Jared Allen advised Brett Favre to stay retired rather than return for the 2010 season, and it was sound advice.
The incident will live forever in Vikings lore: Allen, Ryan Longwell and Steve Hutchinson were dispatched to Favre’s compound in Mississippi to talk the ever-indecisive quarterback into returning to Minnesota for the 2010 season.
"“Hutch and Longwell put the pressure on him,” Allen said. “I was like, ‘Listen, dude. It looks like you got it pretty good down here.’ His place is amazing. I’m like, ‘I’m going to be real honest with ya. If I’m you, I stay retired.’ But I’m like, ‘Don’t come back thinking you gotta prove something. If you want to come back and have fun with us and try to win some football games, do it. If not, I might retire and move down here.'”"
Favre ultimately caved in to the pressure from teammates to return. And it didn’t hurt that Zygi Wilf and the Vikings gave him $16.5 million for one season in an uncapped year.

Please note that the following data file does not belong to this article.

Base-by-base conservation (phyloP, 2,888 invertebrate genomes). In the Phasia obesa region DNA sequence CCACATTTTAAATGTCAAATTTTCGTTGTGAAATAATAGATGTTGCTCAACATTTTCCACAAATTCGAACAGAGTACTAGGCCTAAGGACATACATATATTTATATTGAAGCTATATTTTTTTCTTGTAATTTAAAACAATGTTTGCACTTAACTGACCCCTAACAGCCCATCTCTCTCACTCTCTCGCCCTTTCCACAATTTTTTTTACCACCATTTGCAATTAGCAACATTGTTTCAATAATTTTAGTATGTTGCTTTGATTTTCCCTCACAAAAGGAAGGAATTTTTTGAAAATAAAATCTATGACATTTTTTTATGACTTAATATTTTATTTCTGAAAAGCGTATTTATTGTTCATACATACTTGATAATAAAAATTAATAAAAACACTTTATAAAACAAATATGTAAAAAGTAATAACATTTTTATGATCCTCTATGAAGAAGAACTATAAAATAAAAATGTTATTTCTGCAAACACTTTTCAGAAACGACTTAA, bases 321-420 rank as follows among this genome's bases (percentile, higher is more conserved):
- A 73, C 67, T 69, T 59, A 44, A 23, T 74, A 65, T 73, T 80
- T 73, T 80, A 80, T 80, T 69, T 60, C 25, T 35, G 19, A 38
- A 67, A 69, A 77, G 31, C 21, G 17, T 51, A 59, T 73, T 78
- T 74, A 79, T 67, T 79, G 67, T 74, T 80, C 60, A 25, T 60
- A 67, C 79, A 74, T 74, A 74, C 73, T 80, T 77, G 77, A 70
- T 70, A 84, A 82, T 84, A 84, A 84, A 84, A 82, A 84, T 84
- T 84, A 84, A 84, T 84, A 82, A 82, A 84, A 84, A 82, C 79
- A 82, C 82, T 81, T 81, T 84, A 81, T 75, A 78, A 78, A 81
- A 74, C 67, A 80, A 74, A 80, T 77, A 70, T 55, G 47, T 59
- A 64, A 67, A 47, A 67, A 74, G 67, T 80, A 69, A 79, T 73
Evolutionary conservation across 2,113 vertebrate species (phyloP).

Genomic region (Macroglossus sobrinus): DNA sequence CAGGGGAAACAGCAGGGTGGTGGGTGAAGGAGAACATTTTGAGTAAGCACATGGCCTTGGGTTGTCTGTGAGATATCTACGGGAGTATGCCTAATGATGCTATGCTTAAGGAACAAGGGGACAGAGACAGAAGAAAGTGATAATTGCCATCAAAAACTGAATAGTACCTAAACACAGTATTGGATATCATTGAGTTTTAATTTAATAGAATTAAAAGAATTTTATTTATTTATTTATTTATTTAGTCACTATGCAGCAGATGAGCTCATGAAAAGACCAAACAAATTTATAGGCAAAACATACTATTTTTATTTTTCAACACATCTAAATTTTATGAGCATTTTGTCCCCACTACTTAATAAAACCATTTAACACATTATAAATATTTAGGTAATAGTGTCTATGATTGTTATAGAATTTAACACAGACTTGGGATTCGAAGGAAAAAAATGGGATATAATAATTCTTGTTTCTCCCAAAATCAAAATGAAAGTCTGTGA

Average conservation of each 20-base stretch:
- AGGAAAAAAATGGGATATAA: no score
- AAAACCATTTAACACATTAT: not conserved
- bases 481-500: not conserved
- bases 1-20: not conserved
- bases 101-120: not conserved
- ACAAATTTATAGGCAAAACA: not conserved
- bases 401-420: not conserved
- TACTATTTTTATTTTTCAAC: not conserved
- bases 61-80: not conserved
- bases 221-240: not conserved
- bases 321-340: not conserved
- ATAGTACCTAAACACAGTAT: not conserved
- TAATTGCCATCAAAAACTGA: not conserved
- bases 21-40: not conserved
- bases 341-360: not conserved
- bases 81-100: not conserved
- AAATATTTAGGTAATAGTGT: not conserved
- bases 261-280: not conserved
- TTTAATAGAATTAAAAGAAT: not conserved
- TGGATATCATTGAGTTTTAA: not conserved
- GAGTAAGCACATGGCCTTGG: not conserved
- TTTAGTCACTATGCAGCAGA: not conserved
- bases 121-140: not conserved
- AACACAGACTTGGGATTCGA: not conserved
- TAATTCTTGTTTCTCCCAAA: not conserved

Unfortunately for everyone involved, things did not work out in Favre’s second year in Minnesota.
An injury to Sidney Rice robbed Favre of his favorite downfield threat. Favre himself was clearly diminished after taking a beating in the NFC title game against the Saints the previous year. An almost immobile Favre offered a juicy target for pass rushers.
Brad Childress tried to save the situation by trading for Randy Moss mid-season but Moss’ presence in the locker room only created tension and he was cut a few weeks later.
The thrill of seeing Favre throw a touchdown pass to Moss did little to alleviate the sense of doom-and-gloom slowly settling in over the entire Vikings operation at that point.
Childress would follow Moss out the door in short order. After a snowstorm collapsed the roof of the Metrodome, Favre and the Vikings were forced to play an outdoor game in icy conditions against the Bears.
Favre suited up for the game but was knocked out early on a big hit from Corey Wootton. That would prove to be Favre’s last play in the NFL.
Favre would spend the last few weeks of his career watching from the sidelines as the Vikings played out the string on a miserable season. After the last game, Favre would finally call it a career.
If only Favre had listened to Jared Allen, he could have saved himself a lot of physical beating while sparing fans the pathetic sight of a once-great player struggling to recapture the glory. Minnesota also could have gotten a one-year head-start on finding a quarterback-of-the-future.
Of course, Favre did get something good out of that season: $16.5 million. There’s always a silver lining. Or in this case a green one.